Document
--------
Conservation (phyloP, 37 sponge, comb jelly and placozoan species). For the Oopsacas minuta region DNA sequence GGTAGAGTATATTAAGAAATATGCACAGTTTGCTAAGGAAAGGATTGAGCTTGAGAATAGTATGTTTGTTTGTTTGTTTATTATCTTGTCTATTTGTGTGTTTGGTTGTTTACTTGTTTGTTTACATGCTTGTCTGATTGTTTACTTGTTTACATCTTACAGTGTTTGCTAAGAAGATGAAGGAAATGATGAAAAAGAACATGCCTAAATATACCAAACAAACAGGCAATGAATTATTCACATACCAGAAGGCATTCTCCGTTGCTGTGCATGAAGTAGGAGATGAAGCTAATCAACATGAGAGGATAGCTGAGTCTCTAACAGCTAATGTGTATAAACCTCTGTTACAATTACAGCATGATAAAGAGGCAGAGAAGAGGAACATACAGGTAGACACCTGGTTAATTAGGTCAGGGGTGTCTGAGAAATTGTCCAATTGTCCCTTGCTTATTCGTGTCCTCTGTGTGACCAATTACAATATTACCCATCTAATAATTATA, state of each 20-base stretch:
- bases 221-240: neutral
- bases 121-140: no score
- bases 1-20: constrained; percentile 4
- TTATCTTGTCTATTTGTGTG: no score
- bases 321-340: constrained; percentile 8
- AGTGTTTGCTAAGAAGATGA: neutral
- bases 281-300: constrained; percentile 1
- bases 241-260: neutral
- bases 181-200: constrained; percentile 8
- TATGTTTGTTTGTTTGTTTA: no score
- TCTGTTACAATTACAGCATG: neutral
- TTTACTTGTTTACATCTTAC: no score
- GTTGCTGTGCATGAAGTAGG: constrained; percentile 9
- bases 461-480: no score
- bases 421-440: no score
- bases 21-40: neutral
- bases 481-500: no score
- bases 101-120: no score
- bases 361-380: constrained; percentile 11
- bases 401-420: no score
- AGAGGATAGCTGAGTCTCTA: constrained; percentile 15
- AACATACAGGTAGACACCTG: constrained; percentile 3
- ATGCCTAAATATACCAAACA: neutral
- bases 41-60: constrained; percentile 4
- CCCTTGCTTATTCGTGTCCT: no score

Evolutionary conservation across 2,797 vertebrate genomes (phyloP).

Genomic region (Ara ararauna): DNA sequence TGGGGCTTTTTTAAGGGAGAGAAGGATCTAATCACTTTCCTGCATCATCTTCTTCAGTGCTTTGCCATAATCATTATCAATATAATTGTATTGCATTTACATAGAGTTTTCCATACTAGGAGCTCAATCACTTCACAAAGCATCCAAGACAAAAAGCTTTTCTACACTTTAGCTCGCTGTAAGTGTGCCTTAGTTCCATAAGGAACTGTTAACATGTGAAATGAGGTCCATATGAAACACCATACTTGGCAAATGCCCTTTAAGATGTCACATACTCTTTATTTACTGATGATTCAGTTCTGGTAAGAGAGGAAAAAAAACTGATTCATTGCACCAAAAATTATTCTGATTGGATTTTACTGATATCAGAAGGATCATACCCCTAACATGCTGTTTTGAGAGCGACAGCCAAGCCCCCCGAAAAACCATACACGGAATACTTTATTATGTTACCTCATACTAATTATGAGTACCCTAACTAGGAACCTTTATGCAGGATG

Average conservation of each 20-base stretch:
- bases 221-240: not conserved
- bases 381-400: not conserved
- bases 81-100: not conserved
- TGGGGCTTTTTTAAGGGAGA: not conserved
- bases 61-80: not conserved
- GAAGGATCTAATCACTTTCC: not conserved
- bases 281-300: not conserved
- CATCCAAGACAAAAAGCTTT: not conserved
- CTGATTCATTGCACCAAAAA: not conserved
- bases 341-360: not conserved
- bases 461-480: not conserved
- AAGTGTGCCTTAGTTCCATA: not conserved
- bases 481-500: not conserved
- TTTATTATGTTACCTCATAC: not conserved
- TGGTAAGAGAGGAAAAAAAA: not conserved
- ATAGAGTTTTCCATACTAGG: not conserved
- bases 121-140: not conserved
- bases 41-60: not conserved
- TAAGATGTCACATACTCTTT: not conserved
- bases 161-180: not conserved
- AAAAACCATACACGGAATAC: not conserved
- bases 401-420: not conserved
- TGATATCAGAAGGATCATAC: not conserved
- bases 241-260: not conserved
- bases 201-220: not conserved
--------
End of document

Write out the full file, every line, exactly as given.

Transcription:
Conservation (phyloP, 37 sponge, comb jelly and placozoan species). For the Oopsacas minuta region DNA sequence GGTAGAGTATATTAAGAAATATGCACAGTTTGCTAAGGAAAGGATTGAGCTTGAGAATAGTATGTTTGTTTGTTTGTTTATTATCTTGTCTATTTGTGTGTTTGGTTGTTTACTTGTTTGTTTACATGCTTGTCTGATTGTTTACTTGTTTACATCTTACAGTGTTTGCTAAGAAGATGAAGGAAATGATGAAAAAGAACATGCCTAAATATACCAAACAAACAGGCAATGAATTATTCACATACCAGAAGGCATTCTCCGTTGCTGTGCATGAAGTAGGAGATGAAGCTAATCAACATGAGAGGATAGCTGAGTCTCTAACAGCTAATGTGTATAAACCTCTGTTACAATTACAGCATGATAAAGAGGCAGAGAAGAGGAACATACAGGTAGACACCTGGTTAATTAGGTCAGGGGTGTCTGAGAAATTGTCCAATTGTCCCTTGCTTATTCGTGTCCTCTGTGTGACCAATTACAATATTACCCATCTAATAATTATA, state of each 20-base stretch:
- bases 221-240: neutral
- bases 121-140: no score
- bases 1-20: constrained; percentile 4
- TTATCTTGTCTATTTGTGTG: no score
- bases 321-340: constrained; percentile 8
- AGTGTTTGCTAAGAAGATGA: neutral
- bases 281-300: constrained; percentile 1
- bases 241-260: neutral
- bases 181-200: constrained; percentile 8
- TATGTTTGTTTGTTTGTTTA: no score
- TCTGTTACAATTACAGCATG: neutral
- TTTACTTGTTTACATCTTAC: no score
- GTTGCTGTGCATGAAGTAGG: constrained; percentile 9
- bases 461-480: no score
- bases 421-440: no score
- bases 21-40: neutral
- bases 481-500: no score
- bases 101-120: no score
- bases 361-380: constrained; percentile 11
- bases 401-420: no score
- AGAGGATAGCTGAGTCTCTA: constrained; percentile 15
- AACATACAGGTAGACACCTG: constrained; percentile 3
- ATGCCTAAATATACCAAACA: neutral
- bases 41-60: constrained; percentile 4
- CCCTTGCTTATTCGTGTCCT: no score

Evolutionary conservation across 2,797 vertebrate genomes (phyloP).

Genomic region (Ara ararauna): DNA sequence TGGGGCTTTTTTAAGGGAGAGAAGGATCTAATCACTTTCCTGCATCATCTTCTTCAGTGCTTTGCCATAATCATTATCAATATAATTGTATTGCATTTACATAGAGTTTTCCATACTAGGAGCTCAATCACTTCACAAAGCATCCAAGACAAAAAGCTTTTCTACACTTTAGCTCGCTGTAAGTGTGCCTTAGTTCCATAAGGAACTGTTAACATGTGAAATGAGGTCCATATGAAACACCATACTTGGCAAATGCCCTTTAAGATGTCACATACTCTTTATTTACTGATGATTCAGTTCTGGTAAGAGAGGAAAAAAAACTGATTCATTGCACCAAAAATTATTCTGATTGGATTTTACTGATATCAGAAGGATCATACCCCTAACATGCTGTTTTGAGAGCGACAGCCAAGCCCCCCGAAAAACCATACACGGAATACTTTATTATGTTACCTCATACTAATTATGAGTACCCTAACTAGGAACCTTTATGCAGGATG

Average conservation of each 20-base stretch:
- bases 221-240: not conserved
- bases 381-400: not conserved
- bases 81-100: not conserved
- TGGGGCTTTTTTAAGGGAGA: not conserved
- bases 61-80: not conserved
- GAAGGATCTAATCACTTTCC: not conserved
- bases 281-300: not conserved
- CATCCAAGACAAAAAGCTTT: not conserved
- CTGATTCATTGCACCAAAAA: not conserved
- bases 341-360: not conserved
- bases 461-480: not conserved
- AAGTGTGCCTTAGTTCCATA: not conserved
- bases 481-500: not conserved
- TTTATTATGTTACCTCATAC: not conserved
- TGGTAAGAGAGGAAAAAAAA: not conserved
- ATAGAGTTTTCCATACTAGG: not conserved
- bases 121-140: not conserved
- bases 41-60: not conserved
- TAAGATGTCACATACTCTTT: not conserved
- bases 161-180: not conserved
- AAAAACCATACACGGAATAC: not conserved
- bases 401-420: not conserved
- TGATATCAGAAGGATCATAC: not conserved
- bases 241-260: not conserved
- bases 201-220: not conserved